...and you will know us by the trail of deadthe century of self
    • TUESDAY, APRIL 21, 2009

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    ...And You Will Know Us By The Trail Of Dead are beginning anew. Look no further than the very first line rocketing of their recently released 6th studio try, The Century of Self (Justic/Richter Scale Records). Declaring "New Horizons, unclaimed lands await us beyond the walls of our cantonment" ("Far Pavilions"), Conrad Keely taps into one of the album's central themes from the get go. Free of their major label vice at Interscope Records, Trail of Dead reek of renewal, and in it, give their fans a rich, articulate, yet ultimately free flowing album in the process.

    Sonically, The Century of Self is nothing less than an arena sized effort. Gigantic guitar overdubs, herculean drum parts, and swells of tsunami sized keys all provide the basic instrumental makeup, though how they violently buoy about songs like "Far Pavilions", "Bells of Creation", and "Ascending" is ultimately the band's greatest asset. Demanding their listeners traverse a dynamic trail throughout, the band wind and coil between the great heights of their most epic choruses and the subterranean depths of their more subdued break downs. Call it a bi-polar spirit that haunts most of this one, embodied most prominently by the album's six minute centerpiece, "Isis Unveiled".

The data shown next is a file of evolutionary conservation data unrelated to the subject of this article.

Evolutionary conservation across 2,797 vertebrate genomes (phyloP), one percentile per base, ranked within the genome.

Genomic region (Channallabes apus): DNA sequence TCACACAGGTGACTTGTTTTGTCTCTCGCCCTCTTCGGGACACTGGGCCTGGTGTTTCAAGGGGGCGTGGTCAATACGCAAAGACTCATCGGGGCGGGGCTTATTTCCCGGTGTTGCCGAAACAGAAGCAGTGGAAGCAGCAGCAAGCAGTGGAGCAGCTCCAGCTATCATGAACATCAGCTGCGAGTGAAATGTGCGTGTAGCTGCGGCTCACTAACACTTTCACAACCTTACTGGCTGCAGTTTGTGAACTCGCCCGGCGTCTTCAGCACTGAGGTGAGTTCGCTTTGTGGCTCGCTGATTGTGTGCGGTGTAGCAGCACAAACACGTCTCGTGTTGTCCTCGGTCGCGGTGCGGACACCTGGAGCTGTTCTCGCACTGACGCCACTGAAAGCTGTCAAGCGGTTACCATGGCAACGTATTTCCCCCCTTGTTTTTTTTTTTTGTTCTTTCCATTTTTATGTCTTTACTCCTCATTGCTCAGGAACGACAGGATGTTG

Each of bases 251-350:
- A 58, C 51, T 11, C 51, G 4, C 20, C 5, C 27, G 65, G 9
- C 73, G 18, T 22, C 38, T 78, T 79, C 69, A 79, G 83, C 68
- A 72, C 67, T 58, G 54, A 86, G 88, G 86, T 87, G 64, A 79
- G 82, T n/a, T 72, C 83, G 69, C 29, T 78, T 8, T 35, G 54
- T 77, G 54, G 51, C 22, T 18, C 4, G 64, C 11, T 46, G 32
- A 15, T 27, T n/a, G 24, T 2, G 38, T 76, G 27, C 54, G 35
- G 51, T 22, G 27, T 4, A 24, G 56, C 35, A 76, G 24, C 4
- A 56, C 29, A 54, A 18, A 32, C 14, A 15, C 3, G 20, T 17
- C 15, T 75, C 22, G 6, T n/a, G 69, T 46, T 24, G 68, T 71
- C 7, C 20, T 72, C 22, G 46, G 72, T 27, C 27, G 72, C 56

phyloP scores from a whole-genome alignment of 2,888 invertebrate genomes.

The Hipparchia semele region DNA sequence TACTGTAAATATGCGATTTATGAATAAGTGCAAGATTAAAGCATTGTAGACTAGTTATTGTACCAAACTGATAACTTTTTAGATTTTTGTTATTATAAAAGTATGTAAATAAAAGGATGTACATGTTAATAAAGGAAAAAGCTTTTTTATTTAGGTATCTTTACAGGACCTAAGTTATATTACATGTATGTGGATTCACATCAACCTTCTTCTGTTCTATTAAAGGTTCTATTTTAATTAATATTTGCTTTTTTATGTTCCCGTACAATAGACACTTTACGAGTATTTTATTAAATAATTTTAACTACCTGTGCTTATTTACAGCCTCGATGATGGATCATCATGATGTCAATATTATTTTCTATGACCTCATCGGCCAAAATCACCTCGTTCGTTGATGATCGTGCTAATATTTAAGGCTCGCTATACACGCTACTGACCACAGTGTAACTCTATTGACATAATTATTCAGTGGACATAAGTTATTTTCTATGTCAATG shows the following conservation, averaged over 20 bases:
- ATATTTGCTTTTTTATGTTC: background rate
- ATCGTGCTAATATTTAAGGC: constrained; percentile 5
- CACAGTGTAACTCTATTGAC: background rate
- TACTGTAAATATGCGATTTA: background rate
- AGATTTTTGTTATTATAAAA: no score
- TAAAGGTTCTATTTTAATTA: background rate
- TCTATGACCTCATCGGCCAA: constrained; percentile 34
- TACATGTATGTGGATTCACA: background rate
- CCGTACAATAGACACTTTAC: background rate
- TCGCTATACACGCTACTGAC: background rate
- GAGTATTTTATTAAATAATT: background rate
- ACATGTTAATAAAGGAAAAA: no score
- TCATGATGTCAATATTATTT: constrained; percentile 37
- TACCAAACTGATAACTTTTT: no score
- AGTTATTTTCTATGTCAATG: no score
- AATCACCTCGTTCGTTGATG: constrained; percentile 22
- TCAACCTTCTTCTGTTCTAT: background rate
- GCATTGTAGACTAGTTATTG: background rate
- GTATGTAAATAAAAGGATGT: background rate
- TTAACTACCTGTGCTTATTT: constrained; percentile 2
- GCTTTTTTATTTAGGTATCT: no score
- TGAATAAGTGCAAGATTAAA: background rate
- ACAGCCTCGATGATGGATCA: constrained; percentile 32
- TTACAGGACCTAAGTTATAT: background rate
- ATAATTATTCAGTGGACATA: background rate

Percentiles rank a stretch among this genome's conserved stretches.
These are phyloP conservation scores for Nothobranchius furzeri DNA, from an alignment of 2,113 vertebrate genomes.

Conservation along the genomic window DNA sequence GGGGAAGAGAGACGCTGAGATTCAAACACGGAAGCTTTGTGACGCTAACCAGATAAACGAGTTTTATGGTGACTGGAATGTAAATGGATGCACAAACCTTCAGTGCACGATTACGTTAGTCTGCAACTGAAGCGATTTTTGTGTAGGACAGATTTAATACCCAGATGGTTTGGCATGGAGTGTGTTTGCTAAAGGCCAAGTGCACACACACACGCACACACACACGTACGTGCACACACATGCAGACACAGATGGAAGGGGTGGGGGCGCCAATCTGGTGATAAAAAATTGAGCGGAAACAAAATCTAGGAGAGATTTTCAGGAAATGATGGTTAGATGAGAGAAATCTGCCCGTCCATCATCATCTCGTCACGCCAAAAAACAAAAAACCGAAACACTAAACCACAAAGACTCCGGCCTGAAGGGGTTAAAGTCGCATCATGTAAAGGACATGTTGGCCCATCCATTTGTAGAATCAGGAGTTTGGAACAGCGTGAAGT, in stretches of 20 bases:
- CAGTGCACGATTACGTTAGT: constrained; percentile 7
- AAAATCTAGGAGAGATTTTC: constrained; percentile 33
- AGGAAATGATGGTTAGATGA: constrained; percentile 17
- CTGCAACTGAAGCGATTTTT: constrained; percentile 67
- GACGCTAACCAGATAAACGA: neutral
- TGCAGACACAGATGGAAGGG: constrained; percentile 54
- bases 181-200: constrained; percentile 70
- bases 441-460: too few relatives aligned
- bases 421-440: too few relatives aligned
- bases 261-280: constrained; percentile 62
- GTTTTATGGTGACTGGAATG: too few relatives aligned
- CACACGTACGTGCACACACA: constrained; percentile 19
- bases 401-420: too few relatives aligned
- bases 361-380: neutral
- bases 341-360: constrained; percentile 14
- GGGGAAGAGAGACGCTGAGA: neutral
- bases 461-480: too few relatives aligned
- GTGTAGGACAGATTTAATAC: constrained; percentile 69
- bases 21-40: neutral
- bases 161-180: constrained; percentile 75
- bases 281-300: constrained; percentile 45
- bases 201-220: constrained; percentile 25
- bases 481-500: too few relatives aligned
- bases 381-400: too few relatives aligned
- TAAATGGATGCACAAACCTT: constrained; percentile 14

With such a grand compositional statement on his hands, Keely - not surprisingly - meet's the rest of the band with a series of stories that make their own massive mark on the album. There are very few trials of day to day living that inhabit the lyrical scribbles of Century of Self. Instead, Keely's pen scratches out elaborate images of God, war, mythology, mysticism, and nature for his listener's consideration.

    If all this sounds demanding, that's because it is. The Century of Self, like Trail of Dead's previous two albums (So Divided and Worlds Apart), is a complex and challenging listen. But Trail of Dead also make an effort to honor those who dig the straight and narrow, employing enough of their punk rock past to allow a more simple style of immersion to present itself. In the end, how you choose to absorb this one comes down to personal preference. Either way though, I guaranteed you'll find a way to lose your self in Trail of Dead's latest album. - David Pitz

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